Not an ordinary day
March 14th, or 3.14, is not an ordinary day (if you follow the silly US date system anyway). Today is the 30th International Pi Day, celebrating the mathematical constant ‘𝛑’.
At this moment in time, Twitter is going into overdrive as people realise that not only is today Albert Einstein’s birthday, but Stephen Hawking passed away on this sacred day too. Coincidence?
You’ll probably remember learning about Pi at school (maybe). There’s always been mystery surrounding it, appearing across disciplines such as chemistry, physics and maths.
Going round in circles
Pi is the ratio of a circle’s circumference, equal to its diameter. It’s used to calculate the circumference, diameter and area of a circle, among other things. Pretty handy.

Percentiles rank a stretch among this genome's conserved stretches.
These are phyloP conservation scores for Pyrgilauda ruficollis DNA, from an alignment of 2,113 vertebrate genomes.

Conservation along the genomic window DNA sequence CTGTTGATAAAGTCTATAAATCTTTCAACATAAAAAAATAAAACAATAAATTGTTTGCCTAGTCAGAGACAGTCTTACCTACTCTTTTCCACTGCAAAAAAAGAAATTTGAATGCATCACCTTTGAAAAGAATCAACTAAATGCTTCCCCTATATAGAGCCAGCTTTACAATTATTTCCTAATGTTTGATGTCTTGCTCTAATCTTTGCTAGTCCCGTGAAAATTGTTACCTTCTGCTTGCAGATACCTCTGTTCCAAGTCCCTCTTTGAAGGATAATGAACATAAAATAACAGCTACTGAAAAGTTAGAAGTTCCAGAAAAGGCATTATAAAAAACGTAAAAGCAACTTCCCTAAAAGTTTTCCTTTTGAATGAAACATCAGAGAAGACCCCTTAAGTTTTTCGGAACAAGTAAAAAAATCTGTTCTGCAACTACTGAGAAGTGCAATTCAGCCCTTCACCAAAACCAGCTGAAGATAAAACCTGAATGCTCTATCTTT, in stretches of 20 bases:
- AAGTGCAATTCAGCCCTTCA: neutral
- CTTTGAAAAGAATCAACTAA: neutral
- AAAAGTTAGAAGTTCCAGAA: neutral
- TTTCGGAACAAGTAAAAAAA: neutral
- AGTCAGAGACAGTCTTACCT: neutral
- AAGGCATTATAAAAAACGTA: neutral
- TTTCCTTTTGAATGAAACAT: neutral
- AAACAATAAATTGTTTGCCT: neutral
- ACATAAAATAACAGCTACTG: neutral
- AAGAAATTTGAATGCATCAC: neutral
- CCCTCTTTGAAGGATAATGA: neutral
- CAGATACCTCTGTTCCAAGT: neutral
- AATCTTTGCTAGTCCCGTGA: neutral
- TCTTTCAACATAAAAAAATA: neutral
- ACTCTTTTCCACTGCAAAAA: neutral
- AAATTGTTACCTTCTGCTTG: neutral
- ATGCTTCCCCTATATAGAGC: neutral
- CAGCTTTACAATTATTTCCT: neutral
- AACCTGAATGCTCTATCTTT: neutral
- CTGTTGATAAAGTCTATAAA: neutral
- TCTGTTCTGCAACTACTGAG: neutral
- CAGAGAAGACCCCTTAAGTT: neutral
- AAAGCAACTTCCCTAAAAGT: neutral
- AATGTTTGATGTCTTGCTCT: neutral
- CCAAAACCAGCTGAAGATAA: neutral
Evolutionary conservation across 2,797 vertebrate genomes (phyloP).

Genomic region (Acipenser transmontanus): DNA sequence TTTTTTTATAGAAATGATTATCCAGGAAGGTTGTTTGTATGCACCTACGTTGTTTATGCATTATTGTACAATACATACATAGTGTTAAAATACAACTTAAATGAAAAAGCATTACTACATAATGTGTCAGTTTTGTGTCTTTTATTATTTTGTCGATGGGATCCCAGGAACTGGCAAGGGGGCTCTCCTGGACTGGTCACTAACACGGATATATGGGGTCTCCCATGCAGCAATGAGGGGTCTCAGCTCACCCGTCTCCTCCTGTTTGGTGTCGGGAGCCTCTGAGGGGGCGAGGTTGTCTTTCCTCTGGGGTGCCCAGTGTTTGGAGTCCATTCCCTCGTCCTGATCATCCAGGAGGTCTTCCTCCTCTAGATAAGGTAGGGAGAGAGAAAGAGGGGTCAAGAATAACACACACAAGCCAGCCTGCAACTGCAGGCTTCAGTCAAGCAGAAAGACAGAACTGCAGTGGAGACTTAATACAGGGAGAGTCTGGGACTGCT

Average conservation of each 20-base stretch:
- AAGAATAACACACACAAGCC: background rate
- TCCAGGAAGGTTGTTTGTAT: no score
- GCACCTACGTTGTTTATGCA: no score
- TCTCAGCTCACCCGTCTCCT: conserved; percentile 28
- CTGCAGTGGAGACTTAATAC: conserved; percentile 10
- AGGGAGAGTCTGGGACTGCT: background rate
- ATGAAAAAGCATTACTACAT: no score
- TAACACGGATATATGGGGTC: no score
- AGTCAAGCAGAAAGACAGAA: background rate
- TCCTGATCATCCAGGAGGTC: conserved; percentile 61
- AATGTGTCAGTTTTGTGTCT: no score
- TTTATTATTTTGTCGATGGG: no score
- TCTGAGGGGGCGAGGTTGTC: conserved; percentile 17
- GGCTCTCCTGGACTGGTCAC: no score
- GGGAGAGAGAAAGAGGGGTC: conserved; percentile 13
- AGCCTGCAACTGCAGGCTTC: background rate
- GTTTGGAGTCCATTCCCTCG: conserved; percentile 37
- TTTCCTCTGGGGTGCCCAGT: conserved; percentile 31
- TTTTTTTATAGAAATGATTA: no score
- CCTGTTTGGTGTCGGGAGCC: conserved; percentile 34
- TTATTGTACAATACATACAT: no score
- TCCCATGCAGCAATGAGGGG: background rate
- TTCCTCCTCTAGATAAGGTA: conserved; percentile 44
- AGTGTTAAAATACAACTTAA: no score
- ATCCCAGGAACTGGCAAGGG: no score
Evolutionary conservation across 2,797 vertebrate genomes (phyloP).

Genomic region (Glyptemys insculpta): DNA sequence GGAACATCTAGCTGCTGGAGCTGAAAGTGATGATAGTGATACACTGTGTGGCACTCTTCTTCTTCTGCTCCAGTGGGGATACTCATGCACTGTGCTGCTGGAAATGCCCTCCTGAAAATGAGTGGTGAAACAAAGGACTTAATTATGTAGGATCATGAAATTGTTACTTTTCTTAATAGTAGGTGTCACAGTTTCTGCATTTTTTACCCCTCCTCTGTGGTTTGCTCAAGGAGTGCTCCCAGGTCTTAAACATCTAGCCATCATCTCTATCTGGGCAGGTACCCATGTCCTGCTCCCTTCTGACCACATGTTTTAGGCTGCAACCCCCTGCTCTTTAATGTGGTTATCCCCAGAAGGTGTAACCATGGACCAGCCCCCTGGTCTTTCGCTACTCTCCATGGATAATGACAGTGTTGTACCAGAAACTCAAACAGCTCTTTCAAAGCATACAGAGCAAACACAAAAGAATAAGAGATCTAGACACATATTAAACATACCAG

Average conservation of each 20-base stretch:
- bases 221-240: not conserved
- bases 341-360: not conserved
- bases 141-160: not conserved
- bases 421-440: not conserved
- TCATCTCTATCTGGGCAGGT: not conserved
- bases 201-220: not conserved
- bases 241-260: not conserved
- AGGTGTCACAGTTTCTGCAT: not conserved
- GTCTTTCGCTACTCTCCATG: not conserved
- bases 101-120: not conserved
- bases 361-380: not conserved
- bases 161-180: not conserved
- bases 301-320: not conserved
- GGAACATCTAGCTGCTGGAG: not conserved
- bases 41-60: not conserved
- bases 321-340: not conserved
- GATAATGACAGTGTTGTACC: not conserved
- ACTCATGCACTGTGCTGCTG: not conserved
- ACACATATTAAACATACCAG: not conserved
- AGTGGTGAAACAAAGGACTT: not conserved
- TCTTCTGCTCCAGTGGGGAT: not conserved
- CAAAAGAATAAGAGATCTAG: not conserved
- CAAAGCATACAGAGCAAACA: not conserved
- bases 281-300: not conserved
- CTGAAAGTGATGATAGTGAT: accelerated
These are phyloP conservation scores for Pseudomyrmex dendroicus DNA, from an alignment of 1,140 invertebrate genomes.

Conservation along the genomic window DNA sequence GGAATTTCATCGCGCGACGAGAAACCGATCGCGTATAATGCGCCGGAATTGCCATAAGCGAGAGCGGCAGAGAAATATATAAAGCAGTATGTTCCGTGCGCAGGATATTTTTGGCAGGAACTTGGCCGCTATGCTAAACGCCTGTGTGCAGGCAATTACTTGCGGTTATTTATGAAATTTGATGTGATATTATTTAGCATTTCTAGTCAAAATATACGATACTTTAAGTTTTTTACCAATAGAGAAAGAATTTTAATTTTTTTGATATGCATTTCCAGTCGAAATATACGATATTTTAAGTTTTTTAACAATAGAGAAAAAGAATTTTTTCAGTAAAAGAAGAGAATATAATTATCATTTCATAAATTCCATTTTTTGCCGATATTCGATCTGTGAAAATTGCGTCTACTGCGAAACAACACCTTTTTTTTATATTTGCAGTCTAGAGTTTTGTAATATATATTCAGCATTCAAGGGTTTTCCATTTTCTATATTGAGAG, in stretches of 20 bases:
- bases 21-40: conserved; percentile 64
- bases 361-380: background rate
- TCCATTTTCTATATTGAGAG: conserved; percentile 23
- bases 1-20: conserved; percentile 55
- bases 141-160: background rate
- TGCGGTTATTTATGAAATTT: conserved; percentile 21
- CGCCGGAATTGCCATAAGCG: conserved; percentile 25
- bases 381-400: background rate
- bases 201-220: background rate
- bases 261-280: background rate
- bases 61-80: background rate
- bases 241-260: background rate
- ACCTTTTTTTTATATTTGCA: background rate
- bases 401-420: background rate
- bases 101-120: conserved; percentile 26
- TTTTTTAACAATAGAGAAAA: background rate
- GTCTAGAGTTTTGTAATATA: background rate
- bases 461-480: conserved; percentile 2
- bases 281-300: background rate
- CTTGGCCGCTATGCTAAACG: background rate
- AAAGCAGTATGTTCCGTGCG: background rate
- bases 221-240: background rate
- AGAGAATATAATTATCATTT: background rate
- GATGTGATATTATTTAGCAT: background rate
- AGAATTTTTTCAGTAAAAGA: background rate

Some fun 𝛑 facts:
- 𝛑 is shortened to 3.14159 or 3.14
- 𝛑 is the 16th letter of the Greek alphabet. The symbol was used after the 1700s to represent Pi
- There are no occurrences of the sequence ‘123456’ in the first million digits of Pi
- Pi is so far calculated to have 22 trillion digits (but said to be infinite)
Pi day seems to be mostly celebrated in the US, and associated with food (like most things are). There are Pi parties, pie throwing and lots of American fast food chains roll out offers to get a slice of pizza or pie for $3.14. For added geekery, MIT often send out application decision letters to students on Pi Day, apparently.
Sadly, in the UK we don’t get any pie discounts (that I know of. Hit up the comments if you know of any!) Instead, we just get maths problems from The Guardian. But, at least the Google Doodle is pretty cool today.
Now I’m hungry.